Life Extension: Science or Science Fiction? (May 2000)
Explorers once searched for the fountain of youth, and old legends tell of magic potions that keep people young. The ancient questions--Why do people grow old? How can we live longer?--still fascinate people, including the scientists who study aging (gerontologists).

Medicines Use Them Safely (May 2000)
Many older people owe their health in part to new, improved medicines and vaccines. But using medicines may be riskier for older adults, especially when several medicines are used at one time.

Sexuality Later in Life (May 2000)
Most older people want and are able to enjoy an active, satisfying sex life. Regular sexual activity helps maintain sexual ability.

Shots for Safety (May 2000)
Shots (or immunizations ) are not just for children. Adults need to be vaccinated from time to time to protect themselves from serious infectious diseases.

Skin Care and Aging  (May 2000)
Americans spend billions of dollars each year on "wrinkle" creams, bleaching products to lighten age spots, and skin lotions to keep skin looking smooth and healthy. But the simplest and cheapest way to keep your skin healthier and younger looking is to stay out of the sun.

Smoking : It 's Never Too Late for Stop (May 2000)
Cigarette smoke damages your lungs and airways. Air passages swell and, over time, become filled with mucus. This can cause a cough that won't go away and eventually lead to cancer in many persons.

Urinary Incontinence (May 2000)
Urinary incontinence is a major health problem because it can lead older people to disability and dependency.

Accidental Hypothermia (May 2000)
Severely lowered body temperature, usually brought on by staying in a cool place for a long time, is called hypothermia. It is a special problem for older people, who often have other illnesses or take medications that can interfere with the body's ability to regulate its temperature.

Medical Professionalism — Focusing on the Real Issues (April 27, 2000)
Written by a medical doctor at Columbia University School of Medicine and published in the highly influential New England Journal of Medicine, this article reviews how the pharmaceutical industry has distorted and compromised medical professionalism.  The author is not optimistic about the future but does suggest some practical steps that could reduce drug companies’ iron grip on physicians and medical education.

Demographic Profile of the Elderly in Texas (March 2000)
The elderly population in Texas has grown steadily throughout the 20th century. Projections for 2000 indicate that there are more than 2,7 millions Texans aged 60+. The majority of this population is white and live in the most urban regions.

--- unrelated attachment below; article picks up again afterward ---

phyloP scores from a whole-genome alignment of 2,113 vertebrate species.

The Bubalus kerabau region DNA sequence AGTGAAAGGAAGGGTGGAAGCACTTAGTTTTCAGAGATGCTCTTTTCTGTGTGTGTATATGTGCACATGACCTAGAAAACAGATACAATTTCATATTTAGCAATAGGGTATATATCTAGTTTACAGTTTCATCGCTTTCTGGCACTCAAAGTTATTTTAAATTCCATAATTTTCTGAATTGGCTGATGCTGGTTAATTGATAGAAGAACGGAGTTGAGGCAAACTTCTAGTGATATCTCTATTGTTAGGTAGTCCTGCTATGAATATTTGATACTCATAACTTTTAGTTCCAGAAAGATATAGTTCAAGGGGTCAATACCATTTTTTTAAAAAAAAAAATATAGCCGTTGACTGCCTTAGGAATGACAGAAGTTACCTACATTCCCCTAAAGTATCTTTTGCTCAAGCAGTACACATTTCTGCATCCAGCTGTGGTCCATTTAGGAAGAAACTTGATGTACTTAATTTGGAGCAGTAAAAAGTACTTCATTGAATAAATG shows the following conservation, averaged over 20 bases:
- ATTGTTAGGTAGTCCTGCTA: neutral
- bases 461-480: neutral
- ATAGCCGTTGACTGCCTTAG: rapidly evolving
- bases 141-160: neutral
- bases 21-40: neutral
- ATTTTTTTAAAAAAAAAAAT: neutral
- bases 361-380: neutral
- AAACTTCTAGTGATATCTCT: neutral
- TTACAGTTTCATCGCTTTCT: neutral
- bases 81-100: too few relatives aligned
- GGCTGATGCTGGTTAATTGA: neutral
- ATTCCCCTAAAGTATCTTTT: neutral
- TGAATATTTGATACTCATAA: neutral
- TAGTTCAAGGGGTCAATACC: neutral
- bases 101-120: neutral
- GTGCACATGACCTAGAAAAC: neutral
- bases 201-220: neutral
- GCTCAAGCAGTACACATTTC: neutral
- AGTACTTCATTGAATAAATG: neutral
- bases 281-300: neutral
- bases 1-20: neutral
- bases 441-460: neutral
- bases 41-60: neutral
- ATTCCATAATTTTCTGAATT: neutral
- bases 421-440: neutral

Meeting Future Health and Long-Term Care Needs for Elderly Populations (December 1999)
In this Commonwealth Fund issue, authors discuss" how to ensure access to health care for elderly people in the 21st Century. Medicare spending will become an ever -larger proportion of the GDP and more beneficiaries will be enrolled in Medicare managed care programs.

Eldercare series prompted change (December, 1999)
America is graying. In just a few years today's Baby Boomers everywhere will be turning 65. And like many communities, the graying of America has resulted in a boom of long-term care facilities in Western North Carolina. This rapid expansion, often-unregulated growth, can result in poorly run facilities and abuse of residents.

Reality of Fatality Drivers ( 1998)
Older persons, in cars or as pedestrians, are more likely to be killed in car accidents—getting hit—than younger persons.   This sad fact has direct relevance to Global Action on Aging as we mourn the death of retired nurse, Demetria Marquez , mother of GAA friend, Noemi Fuentes, on Friday, September 5, in Brooklyn, New York. A driver ran the red light hitting Ms. Marquez who sustained severe injuries and died shortly after.  Ms. Marquez was carrying medicine to an ill friend.

Survey: 17 percent of older Americans are addicted (May 8, 1998)
A survey released by the Center for Substance Abuse Treatment suggests up to 17 percent of U.S. citizens aged 60 and older are addicted to substances.

An overlooked part of AIDS epidemic: Older adults (January 22, 1998)
Adults over 50 may not be protecting themselves against AIDS because they don't consider themselves at risk for infection, the U.S. Centers for Disease Control says.

Hunger in America ( 1997)
Award winning reporter Trudy Lieberman covers the scandal of elder starvation and hunger in the USA.  Is this necessary in the richest country in the world?  Why?